Partnership disputes can be expensive, time consuming and destructive; not to mention unpleasant for all parties involved.
If you find yourself having to deal with a partnership dispute, the best protection for any practice is to have a valid partnership deed in place. (For more guidance on this and to check that your deed is as robust as it can be, see: Does your Partnership Agreement need an upgrade?)
To help you spot the early warning signs of a potential dispute, we have pulled together a list of some of the most common causes of partnership disputes:
- Underperformance: Partnerships are based on the principles of trust and fairness. Negative feelings can start to creep in, if there is a perception that one partner is underperforming. For example, if they are perceived as not pulling their weight, have a lack of attention to practice management responsibilities, or exhibit poor time keeping and organisational skills.
- Money: Financial concerns are one of the most frequent causes of disputes. They can range from arguments over alleged financial impropriety, to non-property owning partners paying for building costs, the sharing of outside earnings, or the profit share to workload ratio.
- Unacceptable behaviour: Disputes can arise when a partner is considered by others to be behaving in an unacceptable way. Examples of this include: bullying, harassment, discrimination, inappropriate use of computer systems (sometimes even during consultations) and self-prescribing.
- Clinical concerns: Every clinician has a professional obligation to report any clinical concerns they may have. By themselves, these issues won’t necessarily lead to a partnership dispute. However, problems can arise when clinical issues are covered up, reveal a lack of insight, or if they put a partner’s GMC registration at risk.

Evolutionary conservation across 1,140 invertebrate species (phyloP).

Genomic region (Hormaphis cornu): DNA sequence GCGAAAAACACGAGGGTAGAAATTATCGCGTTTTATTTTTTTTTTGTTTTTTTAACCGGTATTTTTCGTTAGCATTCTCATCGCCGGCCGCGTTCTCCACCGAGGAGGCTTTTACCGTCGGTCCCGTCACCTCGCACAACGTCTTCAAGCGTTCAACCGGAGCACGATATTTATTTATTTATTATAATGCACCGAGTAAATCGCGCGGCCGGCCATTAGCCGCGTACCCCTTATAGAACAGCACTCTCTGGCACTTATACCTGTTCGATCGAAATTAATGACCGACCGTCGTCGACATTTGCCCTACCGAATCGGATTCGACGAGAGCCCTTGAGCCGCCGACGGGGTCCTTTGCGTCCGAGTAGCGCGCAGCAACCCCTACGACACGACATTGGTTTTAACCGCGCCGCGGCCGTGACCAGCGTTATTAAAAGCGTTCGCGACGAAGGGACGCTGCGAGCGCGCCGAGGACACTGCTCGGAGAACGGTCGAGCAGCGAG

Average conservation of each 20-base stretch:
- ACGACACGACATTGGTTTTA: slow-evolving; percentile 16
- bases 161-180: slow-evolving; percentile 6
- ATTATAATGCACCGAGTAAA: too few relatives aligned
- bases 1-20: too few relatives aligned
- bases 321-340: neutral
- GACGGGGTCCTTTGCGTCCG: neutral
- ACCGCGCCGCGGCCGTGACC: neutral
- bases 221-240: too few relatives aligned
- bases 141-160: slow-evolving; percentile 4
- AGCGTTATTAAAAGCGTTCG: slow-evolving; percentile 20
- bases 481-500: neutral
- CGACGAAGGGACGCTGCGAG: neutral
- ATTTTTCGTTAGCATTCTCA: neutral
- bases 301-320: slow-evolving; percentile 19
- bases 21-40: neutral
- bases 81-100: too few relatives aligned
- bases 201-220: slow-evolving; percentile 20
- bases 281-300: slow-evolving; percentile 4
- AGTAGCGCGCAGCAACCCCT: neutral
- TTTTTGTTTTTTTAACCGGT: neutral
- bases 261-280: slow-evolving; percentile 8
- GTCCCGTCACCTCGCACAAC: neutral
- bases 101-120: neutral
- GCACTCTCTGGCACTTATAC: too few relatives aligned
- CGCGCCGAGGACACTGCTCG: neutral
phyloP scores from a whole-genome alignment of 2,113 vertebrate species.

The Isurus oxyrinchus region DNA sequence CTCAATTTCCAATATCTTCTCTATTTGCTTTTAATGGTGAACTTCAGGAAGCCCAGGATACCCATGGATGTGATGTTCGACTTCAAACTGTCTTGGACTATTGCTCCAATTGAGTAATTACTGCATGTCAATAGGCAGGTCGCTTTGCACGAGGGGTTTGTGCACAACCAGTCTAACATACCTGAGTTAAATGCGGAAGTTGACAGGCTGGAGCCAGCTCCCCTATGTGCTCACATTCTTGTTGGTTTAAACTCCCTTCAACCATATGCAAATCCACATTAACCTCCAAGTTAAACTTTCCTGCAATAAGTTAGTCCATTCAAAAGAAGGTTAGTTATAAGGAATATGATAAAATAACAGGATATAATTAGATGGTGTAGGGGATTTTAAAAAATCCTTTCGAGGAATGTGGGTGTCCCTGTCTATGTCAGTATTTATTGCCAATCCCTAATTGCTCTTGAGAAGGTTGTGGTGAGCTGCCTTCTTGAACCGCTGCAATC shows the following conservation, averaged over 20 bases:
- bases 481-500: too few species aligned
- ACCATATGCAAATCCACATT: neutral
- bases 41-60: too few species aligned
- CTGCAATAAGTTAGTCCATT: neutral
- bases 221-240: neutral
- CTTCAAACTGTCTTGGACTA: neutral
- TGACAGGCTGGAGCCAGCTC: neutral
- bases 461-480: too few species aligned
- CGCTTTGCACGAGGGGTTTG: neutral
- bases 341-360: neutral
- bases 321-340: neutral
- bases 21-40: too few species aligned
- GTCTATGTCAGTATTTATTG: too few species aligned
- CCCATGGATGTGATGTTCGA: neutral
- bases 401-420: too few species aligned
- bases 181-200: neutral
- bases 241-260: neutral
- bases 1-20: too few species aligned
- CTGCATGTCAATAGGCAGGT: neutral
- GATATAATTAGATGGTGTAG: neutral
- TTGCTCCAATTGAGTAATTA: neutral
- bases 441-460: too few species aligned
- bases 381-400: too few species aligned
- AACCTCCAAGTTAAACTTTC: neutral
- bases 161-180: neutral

- Personality clash: Personality clashes can fester for years. Such disputes are usually best dealt with through mediation and the LMC can often help in such circumstances. However, successful mediation requires that the partners in conflict demonstrate insight and work on changing their behaviour, which can sometimes be difficult.
- Sickness absence: When a partner is frequently off sick, or takes a long period of sickness absence, this can contribute towards a feeling that they are not ‘pulling their weight’. A locum can be used to backfill but they will not be sharing any of the management workload, which means extra pressure is felt by the remaining partners.
- Generational differences: Generational interests are sometimes not aligned. For example, a partner nearing retirement may be keen to preserve capital and minimise unnecessary change, whilst a younger partner may be keen to invest in new premises or different working patterns. Disputes of this nature can lead to issues with 24 hour retirement planning, or even age discrimination claims.
- Surgery Premises: Incoming partners are showing less interest in buying into surgery premises than they did in the past. They are also often unwilling to sign up to a long lease. This can cause problems for other partners, who may be keen to move on or retire and are unable to divest themselves of the property interest.
Why your partnership deed is important
A well drafted partnership deed can help minimise the disruption caused by a dispute or avoid the dispute altogether. It will seek to anticipate many of the issues mentioned above and provide an agreed framework for resolving them.
For example, it can state grounds for expelling a partner; document the terms of absences from the practice; ensure that all partners have the right to 24 hour retirement; and specify a dispute resolution process. Importantly, it can also prevent a partnership from being dissolved in the event of a dispute, as this can put the GMS/PMS contract – and therefore the practice - at risk.
If you are unlucky enough to find yourself in dispute with your partners, then make sure you seek professional legal advice at an early stage. It is important that you know where you stand legally, so you can avoid doing anything which may compromise your position. Fortunately, most partnership disputes will be settled without the need for litigation. In the meantime, please ensure you have a valid and up to date Partnership Agreement.
For more expert advice, download our free guide: ‘Top 10 tips for dealing with partnership disputes’.
For more information about Partnership Agreements or disputes, please contact Daphne Robertson on 01483 511555 or email firstname.lastname@example.org